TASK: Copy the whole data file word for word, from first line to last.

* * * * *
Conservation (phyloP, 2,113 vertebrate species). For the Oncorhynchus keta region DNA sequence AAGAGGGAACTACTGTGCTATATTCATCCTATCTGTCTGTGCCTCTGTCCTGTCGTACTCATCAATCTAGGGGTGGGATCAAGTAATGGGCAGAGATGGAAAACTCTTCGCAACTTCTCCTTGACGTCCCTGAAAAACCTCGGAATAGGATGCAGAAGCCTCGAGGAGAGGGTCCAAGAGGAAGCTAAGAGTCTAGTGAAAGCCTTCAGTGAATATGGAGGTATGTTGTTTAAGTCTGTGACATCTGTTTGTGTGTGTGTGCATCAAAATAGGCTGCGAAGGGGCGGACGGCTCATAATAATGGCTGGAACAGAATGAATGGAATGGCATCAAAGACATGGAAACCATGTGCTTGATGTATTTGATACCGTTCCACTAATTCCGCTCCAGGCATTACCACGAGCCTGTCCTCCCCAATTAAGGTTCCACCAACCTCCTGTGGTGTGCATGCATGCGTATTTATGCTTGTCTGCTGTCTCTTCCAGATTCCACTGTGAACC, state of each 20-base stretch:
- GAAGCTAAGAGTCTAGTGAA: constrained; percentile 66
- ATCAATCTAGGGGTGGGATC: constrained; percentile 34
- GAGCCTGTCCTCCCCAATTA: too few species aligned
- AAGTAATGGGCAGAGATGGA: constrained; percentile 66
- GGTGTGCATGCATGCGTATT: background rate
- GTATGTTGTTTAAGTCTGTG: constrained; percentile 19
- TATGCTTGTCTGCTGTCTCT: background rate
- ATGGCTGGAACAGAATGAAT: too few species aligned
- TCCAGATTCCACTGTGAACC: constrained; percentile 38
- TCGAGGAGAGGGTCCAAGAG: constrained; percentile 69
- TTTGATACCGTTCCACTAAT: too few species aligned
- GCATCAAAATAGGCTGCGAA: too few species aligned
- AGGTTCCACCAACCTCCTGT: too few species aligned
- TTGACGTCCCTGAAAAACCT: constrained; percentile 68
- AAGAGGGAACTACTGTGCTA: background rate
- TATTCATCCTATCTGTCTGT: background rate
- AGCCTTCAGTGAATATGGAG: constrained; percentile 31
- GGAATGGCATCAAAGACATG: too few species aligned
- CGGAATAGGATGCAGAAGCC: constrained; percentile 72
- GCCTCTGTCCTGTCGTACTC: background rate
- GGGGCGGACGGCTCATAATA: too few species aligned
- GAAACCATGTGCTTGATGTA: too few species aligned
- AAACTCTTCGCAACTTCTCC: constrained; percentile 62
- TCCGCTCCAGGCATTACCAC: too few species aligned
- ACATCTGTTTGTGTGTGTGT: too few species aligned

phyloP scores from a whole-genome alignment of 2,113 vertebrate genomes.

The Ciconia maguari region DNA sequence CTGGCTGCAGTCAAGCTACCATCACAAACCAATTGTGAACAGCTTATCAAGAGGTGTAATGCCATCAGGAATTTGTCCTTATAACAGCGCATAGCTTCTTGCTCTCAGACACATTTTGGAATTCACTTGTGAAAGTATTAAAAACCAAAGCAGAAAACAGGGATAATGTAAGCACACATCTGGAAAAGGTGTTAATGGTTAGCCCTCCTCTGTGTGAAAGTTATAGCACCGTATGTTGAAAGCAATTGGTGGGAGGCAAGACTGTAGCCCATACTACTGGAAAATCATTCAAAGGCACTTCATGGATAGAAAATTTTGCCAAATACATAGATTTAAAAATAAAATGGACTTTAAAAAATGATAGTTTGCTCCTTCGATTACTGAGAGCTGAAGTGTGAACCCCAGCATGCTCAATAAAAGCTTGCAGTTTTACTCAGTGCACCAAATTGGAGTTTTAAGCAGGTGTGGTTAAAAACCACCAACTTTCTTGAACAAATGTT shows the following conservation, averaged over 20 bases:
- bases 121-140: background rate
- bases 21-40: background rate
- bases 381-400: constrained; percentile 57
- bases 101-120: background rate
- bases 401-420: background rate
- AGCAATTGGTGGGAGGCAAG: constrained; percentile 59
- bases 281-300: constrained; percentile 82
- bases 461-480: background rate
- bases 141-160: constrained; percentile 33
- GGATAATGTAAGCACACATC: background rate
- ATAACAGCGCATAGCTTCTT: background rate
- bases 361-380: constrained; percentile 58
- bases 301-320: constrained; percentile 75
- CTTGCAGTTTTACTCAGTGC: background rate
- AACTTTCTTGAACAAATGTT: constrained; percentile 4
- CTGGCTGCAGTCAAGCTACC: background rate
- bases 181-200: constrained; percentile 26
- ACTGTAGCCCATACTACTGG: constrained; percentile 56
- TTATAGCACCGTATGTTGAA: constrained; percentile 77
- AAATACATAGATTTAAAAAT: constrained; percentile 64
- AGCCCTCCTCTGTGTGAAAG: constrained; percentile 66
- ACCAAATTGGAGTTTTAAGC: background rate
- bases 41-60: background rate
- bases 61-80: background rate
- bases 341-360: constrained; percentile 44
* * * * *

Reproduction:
Conservation (phyloP, 2,113 vertebrate species). For the Oncorhynchus keta region DNA sequence AAGAGGGAACTACTGTGCTATATTCATCCTATCTGTCTGTGCCTCTGTCCTGTCGTACTCATCAATCTAGGGGTGGGATCAAGTAATGGGCAGAGATGGAAAACTCTTCGCAACTTCTCCTTGACGTCCCTGAAAAACCTCGGAATAGGATGCAGAAGCCTCGAGGAGAGGGTCCAAGAGGAAGCTAAGAGTCTAGTGAAAGCCTTCAGTGAATATGGAGGTATGTTGTTTAAGTCTGTGACATCTGTTTGTGTGTGTGTGCATCAAAATAGGCTGCGAAGGGGCGGACGGCTCATAATAATGGCTGGAACAGAATGAATGGAATGGCATCAAAGACATGGAAACCATGTGCTTGATGTATTTGATACCGTTCCACTAATTCCGCTCCAGGCATTACCACGAGCCTGTCCTCCCCAATTAAGGTTCCACCAACCTCCTGTGGTGTGCATGCATGCGTATTTATGCTTGTCTGCTGTCTCTTCCAGATTCCACTGTGAACC, state of each 20-base stretch:
- GAAGCTAAGAGTCTAGTGAA: constrained; percentile 66
- ATCAATCTAGGGGTGGGATC: constrained; percentile 34
- GAGCCTGTCCTCCCCAATTA: too few species aligned
- AAGTAATGGGCAGAGATGGA: constrained; percentile 66
- GGTGTGCATGCATGCGTATT: background rate
- GTATGTTGTTTAAGTCTGTG: constrained; percentile 19
- TATGCTTGTCTGCTGTCTCT: background rate
- ATGGCTGGAACAGAATGAAT: too few species aligned
- TCCAGATTCCACTGTGAACC: constrained; percentile 38
- TCGAGGAGAGGGTCCAAGAG: constrained; percentile 69
- TTTGATACCGTTCCACTAAT: too few species aligned
- GCATCAAAATAGGCTGCGAA: too few species aligned
- AGGTTCCACCAACCTCCTGT: too few species aligned
- TTGACGTCCCTGAAAAACCT: constrained; percentile 68
- AAGAGGGAACTACTGTGCTA: background rate
- TATTCATCCTATCTGTCTGT: background rate
- AGCCTTCAGTGAATATGGAG: constrained; percentile 31
- GGAATGGCATCAAAGACATG: too few species aligned
- CGGAATAGGATGCAGAAGCC: constrained; percentile 72
- GCCTCTGTCCTGTCGTACTC: background rate
- GGGGCGGACGGCTCATAATA: too few species aligned
- GAAACCATGTGCTTGATGTA: too few species aligned
- AAACTCTTCGCAACTTCTCC: constrained; percentile 62
- TCCGCTCCAGGCATTACCAC: too few species aligned
- ACATCTGTTTGTGTGTGTGT: too few species aligned

phyloP scores from a whole-genome alignment of 2,113 vertebrate genomes.

The Ciconia maguari region DNA sequence CTGGCTGCAGTCAAGCTACCATCACAAACCAATTGTGAACAGCTTATCAAGAGGTGTAATGCCATCAGGAATTTGTCCTTATAACAGCGCATAGCTTCTTGCTCTCAGACACATTTTGGAATTCACTTGTGAAAGTATTAAAAACCAAAGCAGAAAACAGGGATAATGTAAGCACACATCTGGAAAAGGTGTTAATGGTTAGCCCTCCTCTGTGTGAAAGTTATAGCACCGTATGTTGAAAGCAATTGGTGGGAGGCAAGACTGTAGCCCATACTACTGGAAAATCATTCAAAGGCACTTCATGGATAGAAAATTTTGCCAAATACATAGATTTAAAAATAAAATGGACTTTAAAAAATGATAGTTTGCTCCTTCGATTACTGAGAGCTGAAGTGTGAACCCCAGCATGCTCAATAAAAGCTTGCAGTTTTACTCAGTGCACCAAATTGGAGTTTTAAGCAGGTGTGGTTAAAAACCACCAACTTTCTTGAACAAATGTT shows the following conservation, averaged over 20 bases:
- bases 121-140: background rate
- bases 21-40: background rate
- bases 381-400: constrained; percentile 57
- bases 101-120: background rate
- bases 401-420: background rate
- AGCAATTGGTGGGAGGCAAG: constrained; percentile 59
- bases 281-300: constrained; percentile 82
- bases 461-480: background rate
- bases 141-160: constrained; percentile 33
- GGATAATGTAAGCACACATC: background rate
- ATAACAGCGCATAGCTTCTT: background rate
- bases 361-380: constrained; percentile 58
- bases 301-320: constrained; percentile 75
- CTTGCAGTTTTACTCAGTGC: background rate
- AACTTTCTTGAACAAATGTT: constrained; percentile 4
- CTGGCTGCAGTCAAGCTACC: background rate
- bases 181-200: constrained; percentile 26
- ACTGTAGCCCATACTACTGG: constrained; percentile 56
- TTATAGCACCGTATGTTGAA: constrained; percentile 77
- AAATACATAGATTTAAAAAT: constrained; percentile 64
- AGCCCTCCTCTGTGTGAAAG: constrained; percentile 66
- ACCAAATTGGAGTTTTAAGC: background rate
- bases 41-60: background rate
- bases 61-80: background rate
- bases 341-360: constrained; percentile 44